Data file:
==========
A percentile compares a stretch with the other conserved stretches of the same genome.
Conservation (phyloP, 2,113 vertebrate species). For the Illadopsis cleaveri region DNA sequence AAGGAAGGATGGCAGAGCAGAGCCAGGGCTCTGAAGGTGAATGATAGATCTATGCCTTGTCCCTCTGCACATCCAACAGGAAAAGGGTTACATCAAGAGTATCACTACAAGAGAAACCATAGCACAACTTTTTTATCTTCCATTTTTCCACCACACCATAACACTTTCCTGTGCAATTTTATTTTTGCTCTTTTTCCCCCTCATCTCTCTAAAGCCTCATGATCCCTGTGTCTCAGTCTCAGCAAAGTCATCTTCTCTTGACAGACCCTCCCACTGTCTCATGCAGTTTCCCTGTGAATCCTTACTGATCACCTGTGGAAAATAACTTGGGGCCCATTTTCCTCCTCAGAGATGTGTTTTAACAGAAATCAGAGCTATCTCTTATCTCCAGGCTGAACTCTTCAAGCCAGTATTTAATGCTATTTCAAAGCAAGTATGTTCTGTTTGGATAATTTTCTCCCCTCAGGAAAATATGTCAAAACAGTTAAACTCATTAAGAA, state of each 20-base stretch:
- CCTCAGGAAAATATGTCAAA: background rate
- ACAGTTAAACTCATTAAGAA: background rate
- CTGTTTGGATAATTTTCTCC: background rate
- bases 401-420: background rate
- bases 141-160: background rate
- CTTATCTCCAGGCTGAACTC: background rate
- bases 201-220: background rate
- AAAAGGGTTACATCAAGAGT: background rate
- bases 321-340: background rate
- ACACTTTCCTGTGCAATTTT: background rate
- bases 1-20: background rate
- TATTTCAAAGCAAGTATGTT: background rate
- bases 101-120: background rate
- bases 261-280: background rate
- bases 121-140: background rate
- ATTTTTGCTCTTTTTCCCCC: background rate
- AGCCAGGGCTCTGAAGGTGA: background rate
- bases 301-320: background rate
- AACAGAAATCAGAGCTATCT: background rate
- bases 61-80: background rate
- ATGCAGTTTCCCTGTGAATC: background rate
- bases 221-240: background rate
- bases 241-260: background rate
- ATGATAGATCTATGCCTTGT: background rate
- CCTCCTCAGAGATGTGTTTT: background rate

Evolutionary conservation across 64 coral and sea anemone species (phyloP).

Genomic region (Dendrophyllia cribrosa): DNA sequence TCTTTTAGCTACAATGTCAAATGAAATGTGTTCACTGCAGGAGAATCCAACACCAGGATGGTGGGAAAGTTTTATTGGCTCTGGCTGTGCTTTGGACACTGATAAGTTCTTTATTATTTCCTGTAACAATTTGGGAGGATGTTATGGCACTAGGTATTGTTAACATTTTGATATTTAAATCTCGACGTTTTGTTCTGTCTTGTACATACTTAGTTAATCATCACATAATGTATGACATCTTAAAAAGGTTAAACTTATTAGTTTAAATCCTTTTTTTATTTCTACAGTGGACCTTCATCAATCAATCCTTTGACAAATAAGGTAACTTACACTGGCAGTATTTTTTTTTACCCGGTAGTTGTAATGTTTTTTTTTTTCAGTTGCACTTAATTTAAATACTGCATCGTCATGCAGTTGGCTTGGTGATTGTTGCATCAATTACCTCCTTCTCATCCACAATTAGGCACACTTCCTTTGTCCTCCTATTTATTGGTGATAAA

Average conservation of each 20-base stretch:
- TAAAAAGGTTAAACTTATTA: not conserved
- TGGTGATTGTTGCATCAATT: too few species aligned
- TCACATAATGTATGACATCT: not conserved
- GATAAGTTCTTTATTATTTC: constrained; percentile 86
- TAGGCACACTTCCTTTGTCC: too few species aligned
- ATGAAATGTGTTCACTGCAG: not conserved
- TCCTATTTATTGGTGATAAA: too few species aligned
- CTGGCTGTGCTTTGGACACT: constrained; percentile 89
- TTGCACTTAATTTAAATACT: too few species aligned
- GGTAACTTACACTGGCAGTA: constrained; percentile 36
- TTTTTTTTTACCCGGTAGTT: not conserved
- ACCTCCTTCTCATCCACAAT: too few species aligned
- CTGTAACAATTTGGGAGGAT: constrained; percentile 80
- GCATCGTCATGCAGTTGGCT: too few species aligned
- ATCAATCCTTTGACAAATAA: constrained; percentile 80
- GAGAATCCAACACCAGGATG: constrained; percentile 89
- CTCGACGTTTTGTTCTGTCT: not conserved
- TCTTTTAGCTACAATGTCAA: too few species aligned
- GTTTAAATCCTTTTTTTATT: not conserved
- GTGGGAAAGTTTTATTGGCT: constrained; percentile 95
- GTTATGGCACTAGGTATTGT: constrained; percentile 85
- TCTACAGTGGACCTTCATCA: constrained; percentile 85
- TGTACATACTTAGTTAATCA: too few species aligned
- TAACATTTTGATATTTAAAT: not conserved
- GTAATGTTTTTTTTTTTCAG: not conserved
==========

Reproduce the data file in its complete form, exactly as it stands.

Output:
A percentile compares a stretch with the other conserved stretches of the same genome.
Conservation (phyloP, 2,113 vertebrate species). For the Illadopsis cleaveri region DNA sequence AAGGAAGGATGGCAGAGCAGAGCCAGGGCTCTGAAGGTGAATGATAGATCTATGCCTTGTCCCTCTGCACATCCAACAGGAAAAGGGTTACATCAAGAGTATCACTACAAGAGAAACCATAGCACAACTTTTTTATCTTCCATTTTTCCACCACACCATAACACTTTCCTGTGCAATTTTATTTTTGCTCTTTTTCCCCCTCATCTCTCTAAAGCCTCATGATCCCTGTGTCTCAGTCTCAGCAAAGTCATCTTCTCTTGACAGACCCTCCCACTGTCTCATGCAGTTTCCCTGTGAATCCTTACTGATCACCTGTGGAAAATAACTTGGGGCCCATTTTCCTCCTCAGAGATGTGTTTTAACAGAAATCAGAGCTATCTCTTATCTCCAGGCTGAACTCTTCAAGCCAGTATTTAATGCTATTTCAAAGCAAGTATGTTCTGTTTGGATAATTTTCTCCCCTCAGGAAAATATGTCAAAACAGTTAAACTCATTAAGAA, state of each 20-base stretch:
- CCTCAGGAAAATATGTCAAA: background rate
- ACAGTTAAACTCATTAAGAA: background rate
- CTGTTTGGATAATTTTCTCC: background rate
- bases 401-420: background rate
- bases 141-160: background rate
- CTTATCTCCAGGCTGAACTC: background rate
- bases 201-220: background rate
- AAAAGGGTTACATCAAGAGT: background rate
- bases 321-340: background rate
- ACACTTTCCTGTGCAATTTT: background rate
- bases 1-20: background rate
- TATTTCAAAGCAAGTATGTT: background rate
- bases 101-120: background rate
- bases 261-280: background rate
- bases 121-140: background rate
- ATTTTTGCTCTTTTTCCCCC: background rate
- AGCCAGGGCTCTGAAGGTGA: background rate
- bases 301-320: background rate
- AACAGAAATCAGAGCTATCT: background rate
- bases 61-80: background rate
- ATGCAGTTTCCCTGTGAATC: background rate
- bases 221-240: background rate
- bases 241-260: background rate
- ATGATAGATCTATGCCTTGT: background rate
- CCTCCTCAGAGATGTGTTTT: background rate

Evolutionary conservation across 64 coral and sea anemone species (phyloP).

Genomic region (Dendrophyllia cribrosa): DNA sequence TCTTTTAGCTACAATGTCAAATGAAATGTGTTCACTGCAGGAGAATCCAACACCAGGATGGTGGGAAAGTTTTATTGGCTCTGGCTGTGCTTTGGACACTGATAAGTTCTTTATTATTTCCTGTAACAATTTGGGAGGATGTTATGGCACTAGGTATTGTTAACATTTTGATATTTAAATCTCGACGTTTTGTTCTGTCTTGTACATACTTAGTTAATCATCACATAATGTATGACATCTTAAAAAGGTTAAACTTATTAGTTTAAATCCTTTTTTTATTTCTACAGTGGACCTTCATCAATCAATCCTTTGACAAATAAGGTAACTTACACTGGCAGTATTTTTTTTTACCCGGTAGTTGTAATGTTTTTTTTTTTCAGTTGCACTTAATTTAAATACTGCATCGTCATGCAGTTGGCTTGGTGATTGTTGCATCAATTACCTCCTTCTCATCCACAATTAGGCACACTTCCTTTGTCCTCCTATTTATTGGTGATAAA

Average conservation of each 20-base stretch:
- TAAAAAGGTTAAACTTATTA: not conserved
- TGGTGATTGTTGCATCAATT: too few species aligned
- TCACATAATGTATGACATCT: not conserved
- GATAAGTTCTTTATTATTTC: constrained; percentile 86
- TAGGCACACTTCCTTTGTCC: too few species aligned
- ATGAAATGTGTTCACTGCAG: not conserved
- TCCTATTTATTGGTGATAAA: too few species aligned
- CTGGCTGTGCTTTGGACACT: constrained; percentile 89
- TTGCACTTAATTTAAATACT: too few species aligned
- GGTAACTTACACTGGCAGTA: constrained; percentile 36
- TTTTTTTTTACCCGGTAGTT: not conserved
- ACCTCCTTCTCATCCACAAT: too few species aligned
- CTGTAACAATTTGGGAGGAT: constrained; percentile 80
- GCATCGTCATGCAGTTGGCT: too few species aligned
- ATCAATCCTTTGACAAATAA: constrained; percentile 80
- GAGAATCCAACACCAGGATG: constrained; percentile 89
- CTCGACGTTTTGTTCTGTCT: not conserved
- TCTTTTAGCTACAATGTCAA: too few species aligned
- GTTTAAATCCTTTTTTTATT: not conserved
- GTGGGAAAGTTTTATTGGCT: constrained; percentile 95
- GTTATGGCACTAGGTATTGT: constrained; percentile 85
- TCTACAGTGGACCTTCATCA: constrained; percentile 85
- TGTACATACTTAGTTAATCA: too few species aligned
- TAACATTTTGATATTTAAAT: not conserved
- GTAATGTTTTTTTTTTTCAG: not conserved